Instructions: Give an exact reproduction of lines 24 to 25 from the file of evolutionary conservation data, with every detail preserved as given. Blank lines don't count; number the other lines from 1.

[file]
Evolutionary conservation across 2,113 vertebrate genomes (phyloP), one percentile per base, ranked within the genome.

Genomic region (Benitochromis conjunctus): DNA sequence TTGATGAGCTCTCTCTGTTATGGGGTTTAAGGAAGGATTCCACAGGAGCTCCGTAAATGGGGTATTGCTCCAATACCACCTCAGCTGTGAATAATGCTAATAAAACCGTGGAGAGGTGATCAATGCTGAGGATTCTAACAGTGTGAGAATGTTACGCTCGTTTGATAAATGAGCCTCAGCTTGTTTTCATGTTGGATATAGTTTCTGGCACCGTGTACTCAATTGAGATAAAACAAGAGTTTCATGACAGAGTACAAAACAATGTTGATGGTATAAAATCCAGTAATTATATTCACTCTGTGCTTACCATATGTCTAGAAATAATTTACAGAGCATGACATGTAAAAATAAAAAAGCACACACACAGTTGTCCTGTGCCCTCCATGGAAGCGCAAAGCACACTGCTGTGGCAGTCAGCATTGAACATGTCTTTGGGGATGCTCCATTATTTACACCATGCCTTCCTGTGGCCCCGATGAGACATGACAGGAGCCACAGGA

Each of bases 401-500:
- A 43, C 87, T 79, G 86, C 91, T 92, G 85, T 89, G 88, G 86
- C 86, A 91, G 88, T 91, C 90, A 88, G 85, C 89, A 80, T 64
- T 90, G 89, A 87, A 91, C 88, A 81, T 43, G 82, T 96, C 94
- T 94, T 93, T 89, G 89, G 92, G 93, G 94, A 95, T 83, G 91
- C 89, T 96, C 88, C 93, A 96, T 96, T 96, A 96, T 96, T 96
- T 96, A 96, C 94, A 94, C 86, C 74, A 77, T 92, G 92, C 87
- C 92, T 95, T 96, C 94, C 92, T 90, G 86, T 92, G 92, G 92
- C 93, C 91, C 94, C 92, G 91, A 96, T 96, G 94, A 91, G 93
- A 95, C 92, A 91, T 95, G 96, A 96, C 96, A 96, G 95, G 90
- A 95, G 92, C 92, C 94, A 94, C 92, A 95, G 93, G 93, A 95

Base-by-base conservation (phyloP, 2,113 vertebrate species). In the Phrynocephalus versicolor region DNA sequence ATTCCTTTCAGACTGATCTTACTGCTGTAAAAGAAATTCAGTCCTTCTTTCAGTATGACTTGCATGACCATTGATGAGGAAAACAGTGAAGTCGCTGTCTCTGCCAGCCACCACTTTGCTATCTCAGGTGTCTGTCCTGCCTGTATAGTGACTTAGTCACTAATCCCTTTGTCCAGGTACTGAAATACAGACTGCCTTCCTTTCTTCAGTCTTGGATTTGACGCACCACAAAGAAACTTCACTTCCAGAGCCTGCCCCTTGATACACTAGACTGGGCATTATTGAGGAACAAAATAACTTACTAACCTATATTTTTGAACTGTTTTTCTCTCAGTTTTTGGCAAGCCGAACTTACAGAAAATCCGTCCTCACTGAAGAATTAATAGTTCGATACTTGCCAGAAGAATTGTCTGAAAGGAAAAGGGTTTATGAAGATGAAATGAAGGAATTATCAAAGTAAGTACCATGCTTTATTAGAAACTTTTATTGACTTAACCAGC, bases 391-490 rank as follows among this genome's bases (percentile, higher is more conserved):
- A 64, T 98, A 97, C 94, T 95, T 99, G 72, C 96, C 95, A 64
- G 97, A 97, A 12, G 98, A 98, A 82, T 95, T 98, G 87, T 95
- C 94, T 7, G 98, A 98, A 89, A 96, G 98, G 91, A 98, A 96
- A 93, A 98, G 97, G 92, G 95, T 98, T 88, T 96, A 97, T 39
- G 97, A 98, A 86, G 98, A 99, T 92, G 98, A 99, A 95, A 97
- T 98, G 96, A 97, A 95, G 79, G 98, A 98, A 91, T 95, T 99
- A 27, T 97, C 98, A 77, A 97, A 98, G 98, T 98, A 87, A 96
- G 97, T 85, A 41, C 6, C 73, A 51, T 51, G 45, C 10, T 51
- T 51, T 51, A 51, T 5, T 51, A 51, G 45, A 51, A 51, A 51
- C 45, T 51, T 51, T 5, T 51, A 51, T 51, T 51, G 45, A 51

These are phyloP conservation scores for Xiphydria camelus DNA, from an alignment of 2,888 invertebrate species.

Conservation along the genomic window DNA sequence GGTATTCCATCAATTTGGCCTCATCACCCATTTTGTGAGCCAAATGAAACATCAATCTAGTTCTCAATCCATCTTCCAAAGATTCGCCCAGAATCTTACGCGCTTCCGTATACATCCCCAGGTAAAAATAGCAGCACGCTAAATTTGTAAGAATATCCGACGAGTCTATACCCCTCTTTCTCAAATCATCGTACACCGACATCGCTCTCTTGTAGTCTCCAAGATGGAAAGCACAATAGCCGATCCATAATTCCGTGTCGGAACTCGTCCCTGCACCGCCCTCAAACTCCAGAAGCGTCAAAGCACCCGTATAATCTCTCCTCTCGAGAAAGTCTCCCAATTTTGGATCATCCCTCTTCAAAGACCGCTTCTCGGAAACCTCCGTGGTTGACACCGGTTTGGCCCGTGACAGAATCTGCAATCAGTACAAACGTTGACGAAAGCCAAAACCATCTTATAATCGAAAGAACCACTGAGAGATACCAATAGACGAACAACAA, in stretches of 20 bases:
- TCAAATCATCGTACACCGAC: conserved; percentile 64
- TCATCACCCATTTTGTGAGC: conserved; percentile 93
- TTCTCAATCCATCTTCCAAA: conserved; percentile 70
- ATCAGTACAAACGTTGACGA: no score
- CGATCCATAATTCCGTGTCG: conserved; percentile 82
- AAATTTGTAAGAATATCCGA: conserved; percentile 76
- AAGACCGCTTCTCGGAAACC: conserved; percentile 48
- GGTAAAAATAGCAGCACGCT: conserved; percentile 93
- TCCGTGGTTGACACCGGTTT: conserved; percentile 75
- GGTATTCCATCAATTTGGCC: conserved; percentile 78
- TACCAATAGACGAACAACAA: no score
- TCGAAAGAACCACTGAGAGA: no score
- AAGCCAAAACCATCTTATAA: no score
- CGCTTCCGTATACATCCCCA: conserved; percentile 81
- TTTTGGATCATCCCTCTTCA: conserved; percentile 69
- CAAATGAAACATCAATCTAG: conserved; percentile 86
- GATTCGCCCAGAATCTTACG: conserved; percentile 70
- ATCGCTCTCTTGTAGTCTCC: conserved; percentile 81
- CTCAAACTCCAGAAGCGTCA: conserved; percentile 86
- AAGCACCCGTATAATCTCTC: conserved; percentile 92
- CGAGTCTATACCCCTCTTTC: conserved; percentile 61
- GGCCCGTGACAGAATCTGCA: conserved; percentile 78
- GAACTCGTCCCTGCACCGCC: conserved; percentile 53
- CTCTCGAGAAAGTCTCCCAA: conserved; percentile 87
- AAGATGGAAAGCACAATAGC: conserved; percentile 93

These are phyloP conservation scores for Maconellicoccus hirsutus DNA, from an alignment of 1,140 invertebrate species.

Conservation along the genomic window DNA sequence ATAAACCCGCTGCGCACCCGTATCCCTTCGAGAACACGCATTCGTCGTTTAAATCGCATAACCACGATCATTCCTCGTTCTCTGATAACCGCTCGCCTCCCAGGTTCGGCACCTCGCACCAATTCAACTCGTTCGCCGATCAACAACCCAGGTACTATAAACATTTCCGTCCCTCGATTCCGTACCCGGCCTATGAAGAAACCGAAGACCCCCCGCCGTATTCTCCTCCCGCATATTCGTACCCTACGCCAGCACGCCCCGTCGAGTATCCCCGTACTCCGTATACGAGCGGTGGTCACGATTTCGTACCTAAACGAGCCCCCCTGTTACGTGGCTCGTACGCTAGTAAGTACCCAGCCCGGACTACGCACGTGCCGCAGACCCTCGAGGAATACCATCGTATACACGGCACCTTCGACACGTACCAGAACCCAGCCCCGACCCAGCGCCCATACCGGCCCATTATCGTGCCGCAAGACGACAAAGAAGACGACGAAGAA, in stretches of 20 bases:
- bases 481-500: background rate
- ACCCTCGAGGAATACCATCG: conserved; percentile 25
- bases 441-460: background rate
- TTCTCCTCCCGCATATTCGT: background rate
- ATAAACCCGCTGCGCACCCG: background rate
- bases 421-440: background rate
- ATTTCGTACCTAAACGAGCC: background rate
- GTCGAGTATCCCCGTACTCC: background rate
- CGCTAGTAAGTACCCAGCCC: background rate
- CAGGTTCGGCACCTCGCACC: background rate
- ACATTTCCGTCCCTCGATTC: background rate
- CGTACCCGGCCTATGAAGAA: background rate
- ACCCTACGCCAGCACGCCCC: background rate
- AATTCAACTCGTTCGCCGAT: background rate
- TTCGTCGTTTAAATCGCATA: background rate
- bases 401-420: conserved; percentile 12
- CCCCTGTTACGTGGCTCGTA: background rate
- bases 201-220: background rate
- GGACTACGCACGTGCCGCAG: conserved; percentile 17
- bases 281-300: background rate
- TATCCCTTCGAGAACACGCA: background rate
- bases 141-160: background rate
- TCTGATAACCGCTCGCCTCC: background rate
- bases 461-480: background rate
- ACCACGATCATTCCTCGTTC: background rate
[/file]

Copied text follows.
- C 45, T 51, T 51, T 5, T 51, A 51, T 51, T 51, G 45, A 51

These are phyloP conservation scores for Xiphydria camelus DNA, from an alignment of 2,888 invertebrate species.